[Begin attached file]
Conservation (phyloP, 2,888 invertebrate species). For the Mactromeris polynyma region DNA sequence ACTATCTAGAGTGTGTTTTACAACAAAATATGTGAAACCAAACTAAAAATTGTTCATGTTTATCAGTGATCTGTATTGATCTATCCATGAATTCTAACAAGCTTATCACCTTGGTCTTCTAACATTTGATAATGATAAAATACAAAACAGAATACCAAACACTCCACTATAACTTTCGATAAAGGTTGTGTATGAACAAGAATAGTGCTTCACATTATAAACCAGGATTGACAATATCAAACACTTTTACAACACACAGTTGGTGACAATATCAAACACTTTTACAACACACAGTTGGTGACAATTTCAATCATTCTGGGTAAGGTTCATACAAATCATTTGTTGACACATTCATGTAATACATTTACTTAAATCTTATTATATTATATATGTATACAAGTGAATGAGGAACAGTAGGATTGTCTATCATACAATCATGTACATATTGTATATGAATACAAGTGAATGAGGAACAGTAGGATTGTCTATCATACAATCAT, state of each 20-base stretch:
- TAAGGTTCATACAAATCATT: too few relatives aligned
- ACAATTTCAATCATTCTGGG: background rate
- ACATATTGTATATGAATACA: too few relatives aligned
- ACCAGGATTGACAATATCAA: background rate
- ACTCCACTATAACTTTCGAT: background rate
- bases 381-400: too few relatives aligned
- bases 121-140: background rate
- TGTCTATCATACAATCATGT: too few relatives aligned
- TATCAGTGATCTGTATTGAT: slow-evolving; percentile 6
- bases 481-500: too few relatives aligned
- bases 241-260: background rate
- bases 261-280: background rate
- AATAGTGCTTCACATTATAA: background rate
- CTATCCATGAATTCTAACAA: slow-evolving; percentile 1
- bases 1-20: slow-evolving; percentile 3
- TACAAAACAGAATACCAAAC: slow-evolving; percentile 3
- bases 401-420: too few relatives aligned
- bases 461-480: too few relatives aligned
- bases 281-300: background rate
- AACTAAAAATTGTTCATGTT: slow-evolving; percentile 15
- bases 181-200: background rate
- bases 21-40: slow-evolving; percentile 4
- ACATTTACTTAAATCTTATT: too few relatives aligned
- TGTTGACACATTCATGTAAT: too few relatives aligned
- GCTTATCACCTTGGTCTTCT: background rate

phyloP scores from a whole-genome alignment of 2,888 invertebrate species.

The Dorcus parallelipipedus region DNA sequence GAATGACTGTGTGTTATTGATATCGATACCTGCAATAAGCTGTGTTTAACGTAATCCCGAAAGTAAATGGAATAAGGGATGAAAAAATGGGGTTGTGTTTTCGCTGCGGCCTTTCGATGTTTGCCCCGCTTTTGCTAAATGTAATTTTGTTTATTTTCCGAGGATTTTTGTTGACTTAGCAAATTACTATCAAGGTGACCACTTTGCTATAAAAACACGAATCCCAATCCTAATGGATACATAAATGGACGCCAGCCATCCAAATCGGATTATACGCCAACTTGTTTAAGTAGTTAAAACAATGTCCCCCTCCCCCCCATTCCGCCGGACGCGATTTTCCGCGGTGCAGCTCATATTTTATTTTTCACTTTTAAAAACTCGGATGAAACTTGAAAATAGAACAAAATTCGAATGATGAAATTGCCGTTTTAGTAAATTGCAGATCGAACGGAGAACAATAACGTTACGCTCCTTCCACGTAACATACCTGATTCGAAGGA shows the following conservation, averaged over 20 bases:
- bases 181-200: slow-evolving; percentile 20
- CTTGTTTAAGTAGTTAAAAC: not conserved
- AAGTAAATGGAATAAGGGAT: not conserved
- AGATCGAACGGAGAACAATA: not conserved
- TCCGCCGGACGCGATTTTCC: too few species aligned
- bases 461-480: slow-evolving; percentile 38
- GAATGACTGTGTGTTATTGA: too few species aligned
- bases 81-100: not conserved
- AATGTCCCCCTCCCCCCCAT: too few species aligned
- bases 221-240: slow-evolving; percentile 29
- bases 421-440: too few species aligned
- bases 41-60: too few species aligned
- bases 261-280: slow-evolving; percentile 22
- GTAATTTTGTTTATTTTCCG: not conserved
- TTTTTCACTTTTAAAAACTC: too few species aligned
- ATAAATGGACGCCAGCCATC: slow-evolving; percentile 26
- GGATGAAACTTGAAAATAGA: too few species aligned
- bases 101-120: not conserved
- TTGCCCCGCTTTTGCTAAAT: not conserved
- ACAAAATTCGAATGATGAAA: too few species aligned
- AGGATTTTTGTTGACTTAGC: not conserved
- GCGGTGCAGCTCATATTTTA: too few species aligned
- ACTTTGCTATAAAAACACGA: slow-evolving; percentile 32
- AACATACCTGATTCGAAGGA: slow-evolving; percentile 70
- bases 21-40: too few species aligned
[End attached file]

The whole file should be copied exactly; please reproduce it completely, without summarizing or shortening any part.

Conservation (phyloP, 2,888 invertebrate species). For the Mactromeris polynyma region DNA sequence ACTATCTAGAGTGTGTTTTACAACAAAATATGTGAAACCAAACTAAAAATTGTTCATGTTTATCAGTGATCTGTATTGATCTATCCATGAATTCTAACAAGCTTATCACCTTGGTCTTCTAACATTTGATAATGATAAAATACAAAACAGAATACCAAACACTCCACTATAACTTTCGATAAAGGTTGTGTATGAACAAGAATAGTGCTTCACATTATAAACCAGGATTGACAATATCAAACACTTTTACAACACACAGTTGGTGACAATATCAAACACTTTTACAACACACAGTTGGTGACAATTTCAATCATTCTGGGTAAGGTTCATACAAATCATTTGTTGACACATTCATGTAATACATTTACTTAAATCTTATTATATTATATATGTATACAAGTGAATGAGGAACAGTAGGATTGTCTATCATACAATCATGTACATATTGTATATGAATACAAGTGAATGAGGAACAGTAGGATTGTCTATCATACAATCAT, state of each 20-base stretch:
- TAAGGTTCATACAAATCATT: too few relatives aligned
- ACAATTTCAATCATTCTGGG: background rate
- ACATATTGTATATGAATACA: too few relatives aligned
- ACCAGGATTGACAATATCAA: background rate
- ACTCCACTATAACTTTCGAT: background rate
- bases 381-400: too few relatives aligned
- bases 121-140: background rate
- TGTCTATCATACAATCATGT: too few relatives aligned
- TATCAGTGATCTGTATTGAT: slow-evolving; percentile 6
- bases 481-500: too few relatives aligned
- bases 241-260: background rate
- bases 261-280: background rate
- AATAGTGCTTCACATTATAA: background rate
- CTATCCATGAATTCTAACAA: slow-evolving; percentile 1
- bases 1-20: slow-evolving; percentile 3
- TACAAAACAGAATACCAAAC: slow-evolving; percentile 3
- bases 401-420: too few relatives aligned
- bases 461-480: too few relatives aligned
- bases 281-300: background rate
- AACTAAAAATTGTTCATGTT: slow-evolving; percentile 15
- bases 181-200: background rate
- bases 21-40: slow-evolving; percentile 4
- ACATTTACTTAAATCTTATT: too few relatives aligned
- TGTTGACACATTCATGTAAT: too few relatives aligned
- GCTTATCACCTTGGTCTTCT: background rate

phyloP scores from a whole-genome alignment of 2,888 invertebrate species.

The Dorcus parallelipipedus region DNA sequence GAATGACTGTGTGTTATTGATATCGATACCTGCAATAAGCTGTGTTTAACGTAATCCCGAAAGTAAATGGAATAAGGGATGAAAAAATGGGGTTGTGTTTTCGCTGCGGCCTTTCGATGTTTGCCCCGCTTTTGCTAAATGTAATTTTGTTTATTTTCCGAGGATTTTTGTTGACTTAGCAAATTACTATCAAGGTGACCACTTTGCTATAAAAACACGAATCCCAATCCTAATGGATACATAAATGGACGCCAGCCATCCAAATCGGATTATACGCCAACTTGTTTAAGTAGTTAAAACAATGTCCCCCTCCCCCCCATTCCGCCGGACGCGATTTTCCGCGGTGCAGCTCATATTTTATTTTTCACTTTTAAAAACTCGGATGAAACTTGAAAATAGAACAAAATTCGAATGATGAAATTGCCGTTTTAGTAAATTGCAGATCGAACGGAGAACAATAACGTTACGCTCCTTCCACGTAACATACCTGATTCGAAGGA shows the following conservation, averaged over 20 bases:
- bases 181-200: slow-evolving; percentile 20
- CTTGTTTAAGTAGTTAAAAC: not conserved
- AAGTAAATGGAATAAGGGAT: not conserved
- AGATCGAACGGAGAACAATA: not conserved
- TCCGCCGGACGCGATTTTCC: too few species aligned
- bases 461-480: slow-evolving; percentile 38
- GAATGACTGTGTGTTATTGA: too few species aligned
- bases 81-100: not conserved
- AATGTCCCCCTCCCCCCCAT: too few species aligned
- bases 221-240: slow-evolving; percentile 29
- bases 421-440: too few species aligned
- bases 41-60: too few species aligned
- bases 261-280: slow-evolving; percentile 22
- GTAATTTTGTTTATTTTCCG: not conserved
- TTTTTCACTTTTAAAAACTC: too few species aligned
- ATAAATGGACGCCAGCCATC: slow-evolving; percentile 26
- GGATGAAACTTGAAAATAGA: too few species aligned
- bases 101-120: not conserved
- TTGCCCCGCTTTTGCTAAAT: not conserved
- ACAAAATTCGAATGATGAAA: too few species aligned
- AGGATTTTTGTTGACTTAGC: not conserved
- GCGGTGCAGCTCATATTTTA: too few species aligned
- ACTTTGCTATAAAAACACGA: slow-evolving; percentile 32
- AACATACCTGATTCGAAGGA: slow-evolving; percentile 70
- bases 21-40: too few species aligned